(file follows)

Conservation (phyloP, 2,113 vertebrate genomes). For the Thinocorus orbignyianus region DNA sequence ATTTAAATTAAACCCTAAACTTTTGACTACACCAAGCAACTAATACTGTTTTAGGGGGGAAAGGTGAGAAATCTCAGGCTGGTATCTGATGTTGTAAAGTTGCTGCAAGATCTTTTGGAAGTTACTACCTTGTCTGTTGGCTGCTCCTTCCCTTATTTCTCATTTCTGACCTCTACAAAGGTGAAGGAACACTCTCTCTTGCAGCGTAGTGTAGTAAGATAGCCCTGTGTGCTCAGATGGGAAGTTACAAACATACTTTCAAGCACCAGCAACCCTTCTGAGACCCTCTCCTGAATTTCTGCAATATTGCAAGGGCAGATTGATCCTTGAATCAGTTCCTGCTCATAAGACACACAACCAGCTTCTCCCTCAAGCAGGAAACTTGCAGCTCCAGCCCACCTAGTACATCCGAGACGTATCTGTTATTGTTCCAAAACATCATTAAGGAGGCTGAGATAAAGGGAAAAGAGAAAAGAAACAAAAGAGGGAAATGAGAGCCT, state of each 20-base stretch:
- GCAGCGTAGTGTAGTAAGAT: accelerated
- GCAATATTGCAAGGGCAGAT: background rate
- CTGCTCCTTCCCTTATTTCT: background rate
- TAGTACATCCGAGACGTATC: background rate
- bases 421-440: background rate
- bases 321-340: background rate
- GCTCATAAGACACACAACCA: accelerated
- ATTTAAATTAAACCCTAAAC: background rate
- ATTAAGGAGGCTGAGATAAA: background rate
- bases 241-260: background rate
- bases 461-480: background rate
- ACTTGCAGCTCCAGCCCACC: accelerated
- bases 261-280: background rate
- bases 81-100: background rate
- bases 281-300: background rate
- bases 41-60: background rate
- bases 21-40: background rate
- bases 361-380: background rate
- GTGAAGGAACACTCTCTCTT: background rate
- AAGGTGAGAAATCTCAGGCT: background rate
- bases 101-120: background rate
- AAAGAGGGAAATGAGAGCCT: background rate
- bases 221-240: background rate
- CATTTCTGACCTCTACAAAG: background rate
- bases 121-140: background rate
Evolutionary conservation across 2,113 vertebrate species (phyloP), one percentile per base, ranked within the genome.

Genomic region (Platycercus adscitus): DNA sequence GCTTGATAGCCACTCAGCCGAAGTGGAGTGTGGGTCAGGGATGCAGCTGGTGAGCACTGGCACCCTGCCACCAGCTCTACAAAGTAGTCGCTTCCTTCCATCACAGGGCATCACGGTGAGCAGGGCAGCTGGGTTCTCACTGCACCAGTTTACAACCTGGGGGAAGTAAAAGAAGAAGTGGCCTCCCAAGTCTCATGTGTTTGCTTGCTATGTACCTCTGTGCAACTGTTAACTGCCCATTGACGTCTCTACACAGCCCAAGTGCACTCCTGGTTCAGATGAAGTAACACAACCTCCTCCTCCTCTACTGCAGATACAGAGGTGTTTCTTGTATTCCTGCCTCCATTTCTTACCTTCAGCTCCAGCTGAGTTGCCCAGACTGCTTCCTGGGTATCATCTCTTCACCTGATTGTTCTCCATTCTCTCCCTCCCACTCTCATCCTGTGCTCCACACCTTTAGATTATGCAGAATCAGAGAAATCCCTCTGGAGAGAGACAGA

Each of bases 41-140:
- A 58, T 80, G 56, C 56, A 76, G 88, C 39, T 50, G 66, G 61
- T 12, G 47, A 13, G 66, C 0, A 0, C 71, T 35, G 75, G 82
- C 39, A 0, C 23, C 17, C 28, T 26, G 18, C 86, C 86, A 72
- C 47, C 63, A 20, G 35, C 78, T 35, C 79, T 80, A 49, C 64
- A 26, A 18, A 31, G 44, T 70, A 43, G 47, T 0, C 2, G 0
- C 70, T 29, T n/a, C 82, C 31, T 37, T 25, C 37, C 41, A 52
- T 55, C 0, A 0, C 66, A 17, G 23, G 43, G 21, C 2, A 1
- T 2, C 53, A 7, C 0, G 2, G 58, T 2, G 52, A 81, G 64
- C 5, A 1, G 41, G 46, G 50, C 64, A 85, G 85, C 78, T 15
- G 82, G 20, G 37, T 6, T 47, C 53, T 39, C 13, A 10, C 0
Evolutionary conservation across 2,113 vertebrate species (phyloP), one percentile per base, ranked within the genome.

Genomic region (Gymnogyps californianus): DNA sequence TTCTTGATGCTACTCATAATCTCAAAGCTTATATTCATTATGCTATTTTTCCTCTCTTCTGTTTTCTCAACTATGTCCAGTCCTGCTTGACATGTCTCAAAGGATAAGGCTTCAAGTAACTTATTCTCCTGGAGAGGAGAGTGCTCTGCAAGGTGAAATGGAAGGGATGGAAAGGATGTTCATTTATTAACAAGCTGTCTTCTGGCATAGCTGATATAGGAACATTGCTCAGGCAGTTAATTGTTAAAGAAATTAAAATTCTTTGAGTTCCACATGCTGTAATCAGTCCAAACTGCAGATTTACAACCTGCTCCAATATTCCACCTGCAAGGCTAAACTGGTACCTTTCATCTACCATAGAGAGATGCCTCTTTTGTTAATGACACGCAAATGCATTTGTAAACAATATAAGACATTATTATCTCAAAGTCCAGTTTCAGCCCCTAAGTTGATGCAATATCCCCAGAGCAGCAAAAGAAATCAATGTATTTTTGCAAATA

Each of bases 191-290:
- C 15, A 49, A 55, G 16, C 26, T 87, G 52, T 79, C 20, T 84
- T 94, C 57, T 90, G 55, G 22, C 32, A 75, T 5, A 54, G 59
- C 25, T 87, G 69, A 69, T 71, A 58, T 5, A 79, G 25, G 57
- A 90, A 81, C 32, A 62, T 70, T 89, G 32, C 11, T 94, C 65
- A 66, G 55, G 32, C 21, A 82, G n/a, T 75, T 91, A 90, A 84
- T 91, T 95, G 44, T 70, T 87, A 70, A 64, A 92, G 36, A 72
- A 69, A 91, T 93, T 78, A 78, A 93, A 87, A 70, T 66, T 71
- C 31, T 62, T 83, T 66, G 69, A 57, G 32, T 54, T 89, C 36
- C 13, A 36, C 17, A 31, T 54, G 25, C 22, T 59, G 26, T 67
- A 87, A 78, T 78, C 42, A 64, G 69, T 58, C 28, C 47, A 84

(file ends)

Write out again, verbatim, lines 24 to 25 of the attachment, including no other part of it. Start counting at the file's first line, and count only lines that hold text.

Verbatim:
- bases 221-240: background rate
- CATTTCTGACCTCTACAAAG: background rate